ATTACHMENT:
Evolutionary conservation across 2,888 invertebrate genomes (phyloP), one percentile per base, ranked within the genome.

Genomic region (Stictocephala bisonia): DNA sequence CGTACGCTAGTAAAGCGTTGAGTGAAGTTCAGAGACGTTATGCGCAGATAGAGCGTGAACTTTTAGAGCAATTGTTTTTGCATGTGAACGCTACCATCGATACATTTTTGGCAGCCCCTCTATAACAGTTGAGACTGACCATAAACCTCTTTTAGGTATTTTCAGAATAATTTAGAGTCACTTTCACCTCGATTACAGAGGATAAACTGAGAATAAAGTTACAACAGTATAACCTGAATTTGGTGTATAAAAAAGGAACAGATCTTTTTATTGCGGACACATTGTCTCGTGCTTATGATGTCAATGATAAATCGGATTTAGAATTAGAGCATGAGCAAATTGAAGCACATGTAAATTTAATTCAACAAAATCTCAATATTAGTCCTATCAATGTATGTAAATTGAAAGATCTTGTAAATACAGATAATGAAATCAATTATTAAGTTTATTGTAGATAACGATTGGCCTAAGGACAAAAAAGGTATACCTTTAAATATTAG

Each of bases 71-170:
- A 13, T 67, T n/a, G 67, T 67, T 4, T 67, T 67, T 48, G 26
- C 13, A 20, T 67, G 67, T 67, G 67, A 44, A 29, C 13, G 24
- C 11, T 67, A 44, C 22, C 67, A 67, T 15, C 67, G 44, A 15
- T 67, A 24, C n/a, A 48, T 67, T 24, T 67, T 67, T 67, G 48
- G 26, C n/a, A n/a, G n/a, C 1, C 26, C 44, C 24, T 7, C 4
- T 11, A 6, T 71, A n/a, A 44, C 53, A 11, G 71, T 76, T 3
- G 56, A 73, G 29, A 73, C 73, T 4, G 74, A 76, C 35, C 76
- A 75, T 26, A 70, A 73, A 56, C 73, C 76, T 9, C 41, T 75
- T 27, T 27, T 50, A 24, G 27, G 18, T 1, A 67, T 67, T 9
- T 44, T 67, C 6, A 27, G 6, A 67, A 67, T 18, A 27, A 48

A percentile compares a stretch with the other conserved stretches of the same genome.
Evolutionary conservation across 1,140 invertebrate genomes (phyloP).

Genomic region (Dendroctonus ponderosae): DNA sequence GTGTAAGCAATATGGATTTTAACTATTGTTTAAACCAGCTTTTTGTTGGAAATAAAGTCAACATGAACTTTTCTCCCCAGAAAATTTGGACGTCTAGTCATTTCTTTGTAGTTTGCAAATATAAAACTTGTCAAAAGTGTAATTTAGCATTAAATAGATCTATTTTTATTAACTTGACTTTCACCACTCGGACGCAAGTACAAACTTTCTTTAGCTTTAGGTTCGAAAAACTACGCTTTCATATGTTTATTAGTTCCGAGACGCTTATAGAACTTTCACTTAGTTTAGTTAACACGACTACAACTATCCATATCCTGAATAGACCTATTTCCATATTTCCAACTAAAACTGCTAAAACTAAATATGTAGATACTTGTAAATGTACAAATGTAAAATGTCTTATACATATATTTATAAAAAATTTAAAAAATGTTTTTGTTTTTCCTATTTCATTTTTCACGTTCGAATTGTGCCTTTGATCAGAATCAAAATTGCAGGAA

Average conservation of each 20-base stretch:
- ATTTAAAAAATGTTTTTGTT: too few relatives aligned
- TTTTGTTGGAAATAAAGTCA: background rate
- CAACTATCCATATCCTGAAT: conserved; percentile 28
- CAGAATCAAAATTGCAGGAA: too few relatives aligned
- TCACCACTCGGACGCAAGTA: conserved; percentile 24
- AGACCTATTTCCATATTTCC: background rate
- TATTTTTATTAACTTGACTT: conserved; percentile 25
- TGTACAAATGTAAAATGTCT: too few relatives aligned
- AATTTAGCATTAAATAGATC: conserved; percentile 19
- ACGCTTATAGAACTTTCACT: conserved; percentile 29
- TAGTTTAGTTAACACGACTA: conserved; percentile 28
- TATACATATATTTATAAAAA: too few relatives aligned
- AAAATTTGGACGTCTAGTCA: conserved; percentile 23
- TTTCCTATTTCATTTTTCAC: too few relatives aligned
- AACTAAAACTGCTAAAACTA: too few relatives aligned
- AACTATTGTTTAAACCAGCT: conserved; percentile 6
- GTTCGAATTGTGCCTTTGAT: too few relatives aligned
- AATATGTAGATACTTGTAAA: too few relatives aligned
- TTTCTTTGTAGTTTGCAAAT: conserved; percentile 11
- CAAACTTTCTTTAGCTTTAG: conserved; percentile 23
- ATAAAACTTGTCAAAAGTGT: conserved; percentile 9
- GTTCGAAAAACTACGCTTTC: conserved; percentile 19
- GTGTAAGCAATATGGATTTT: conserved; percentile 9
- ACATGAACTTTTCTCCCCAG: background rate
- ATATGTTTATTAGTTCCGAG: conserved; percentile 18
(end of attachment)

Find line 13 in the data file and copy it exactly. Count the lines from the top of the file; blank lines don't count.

- T 44, T 67, C 6, A 27, G 6, A 67, A 67, T 18, A 27, A 48